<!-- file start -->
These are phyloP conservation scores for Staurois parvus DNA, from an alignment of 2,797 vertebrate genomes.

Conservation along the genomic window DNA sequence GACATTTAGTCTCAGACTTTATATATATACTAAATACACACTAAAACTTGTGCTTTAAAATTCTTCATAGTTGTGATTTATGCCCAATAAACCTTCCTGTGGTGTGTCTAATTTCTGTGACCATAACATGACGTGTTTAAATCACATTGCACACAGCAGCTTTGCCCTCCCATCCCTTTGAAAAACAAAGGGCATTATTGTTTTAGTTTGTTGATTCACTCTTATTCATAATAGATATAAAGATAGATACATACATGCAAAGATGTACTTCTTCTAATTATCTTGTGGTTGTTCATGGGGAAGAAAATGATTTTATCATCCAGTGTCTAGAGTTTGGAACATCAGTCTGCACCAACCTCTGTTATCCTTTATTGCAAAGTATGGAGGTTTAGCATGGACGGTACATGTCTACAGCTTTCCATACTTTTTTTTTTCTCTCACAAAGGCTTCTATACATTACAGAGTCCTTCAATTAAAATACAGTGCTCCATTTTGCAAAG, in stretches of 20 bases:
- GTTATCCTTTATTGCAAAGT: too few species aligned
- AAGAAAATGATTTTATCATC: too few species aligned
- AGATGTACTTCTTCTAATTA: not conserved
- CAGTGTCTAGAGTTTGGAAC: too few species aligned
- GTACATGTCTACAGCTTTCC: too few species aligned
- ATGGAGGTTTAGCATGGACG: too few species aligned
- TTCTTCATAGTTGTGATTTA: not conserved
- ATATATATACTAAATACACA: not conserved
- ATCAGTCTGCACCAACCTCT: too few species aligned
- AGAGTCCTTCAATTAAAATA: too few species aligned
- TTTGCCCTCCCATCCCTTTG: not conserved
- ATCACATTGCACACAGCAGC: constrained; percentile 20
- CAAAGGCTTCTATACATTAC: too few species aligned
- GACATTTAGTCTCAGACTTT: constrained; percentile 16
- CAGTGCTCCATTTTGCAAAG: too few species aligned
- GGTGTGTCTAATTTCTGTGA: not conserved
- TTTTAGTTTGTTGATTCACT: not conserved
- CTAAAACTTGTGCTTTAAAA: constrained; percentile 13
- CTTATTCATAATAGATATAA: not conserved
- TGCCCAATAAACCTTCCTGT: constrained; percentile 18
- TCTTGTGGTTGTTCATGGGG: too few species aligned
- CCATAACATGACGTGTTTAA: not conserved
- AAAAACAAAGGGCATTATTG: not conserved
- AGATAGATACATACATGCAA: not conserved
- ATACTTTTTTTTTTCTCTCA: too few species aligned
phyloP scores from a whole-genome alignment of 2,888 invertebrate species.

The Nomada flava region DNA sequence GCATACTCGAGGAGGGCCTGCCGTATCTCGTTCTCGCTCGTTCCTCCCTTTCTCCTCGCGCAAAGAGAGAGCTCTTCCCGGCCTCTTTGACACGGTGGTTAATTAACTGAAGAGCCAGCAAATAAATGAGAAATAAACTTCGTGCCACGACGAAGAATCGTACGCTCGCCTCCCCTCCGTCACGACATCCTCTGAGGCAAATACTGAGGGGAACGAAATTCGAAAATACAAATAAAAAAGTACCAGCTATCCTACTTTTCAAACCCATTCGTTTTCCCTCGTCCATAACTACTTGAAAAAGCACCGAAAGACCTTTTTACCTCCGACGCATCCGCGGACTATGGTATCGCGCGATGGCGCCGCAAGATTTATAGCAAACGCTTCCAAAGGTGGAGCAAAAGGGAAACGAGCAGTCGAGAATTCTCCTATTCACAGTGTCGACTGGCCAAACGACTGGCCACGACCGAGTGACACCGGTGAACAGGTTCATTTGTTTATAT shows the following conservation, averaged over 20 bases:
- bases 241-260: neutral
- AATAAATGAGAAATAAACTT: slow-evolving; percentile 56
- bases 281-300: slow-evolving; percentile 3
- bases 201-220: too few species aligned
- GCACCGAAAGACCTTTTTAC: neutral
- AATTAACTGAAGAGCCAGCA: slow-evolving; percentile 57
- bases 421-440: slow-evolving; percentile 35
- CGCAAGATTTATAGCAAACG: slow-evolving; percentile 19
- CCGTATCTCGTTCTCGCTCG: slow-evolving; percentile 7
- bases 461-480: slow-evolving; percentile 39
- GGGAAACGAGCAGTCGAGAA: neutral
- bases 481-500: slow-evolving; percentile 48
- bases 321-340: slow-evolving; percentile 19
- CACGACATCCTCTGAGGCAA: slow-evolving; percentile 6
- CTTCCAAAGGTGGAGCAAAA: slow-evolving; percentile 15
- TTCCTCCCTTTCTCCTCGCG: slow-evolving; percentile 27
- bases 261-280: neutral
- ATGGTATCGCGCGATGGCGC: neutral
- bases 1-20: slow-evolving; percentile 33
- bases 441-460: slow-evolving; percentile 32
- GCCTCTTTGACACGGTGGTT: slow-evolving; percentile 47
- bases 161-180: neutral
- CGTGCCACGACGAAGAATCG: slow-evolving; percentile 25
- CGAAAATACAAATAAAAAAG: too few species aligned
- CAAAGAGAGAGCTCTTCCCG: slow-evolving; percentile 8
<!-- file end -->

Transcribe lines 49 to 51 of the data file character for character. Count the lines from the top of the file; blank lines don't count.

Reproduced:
- bases 441-460: slow-evolving; percentile 32
- GCCTCTTTGACACGGTGGTT: slow-evolving; percentile 47
- bases 161-180: neutral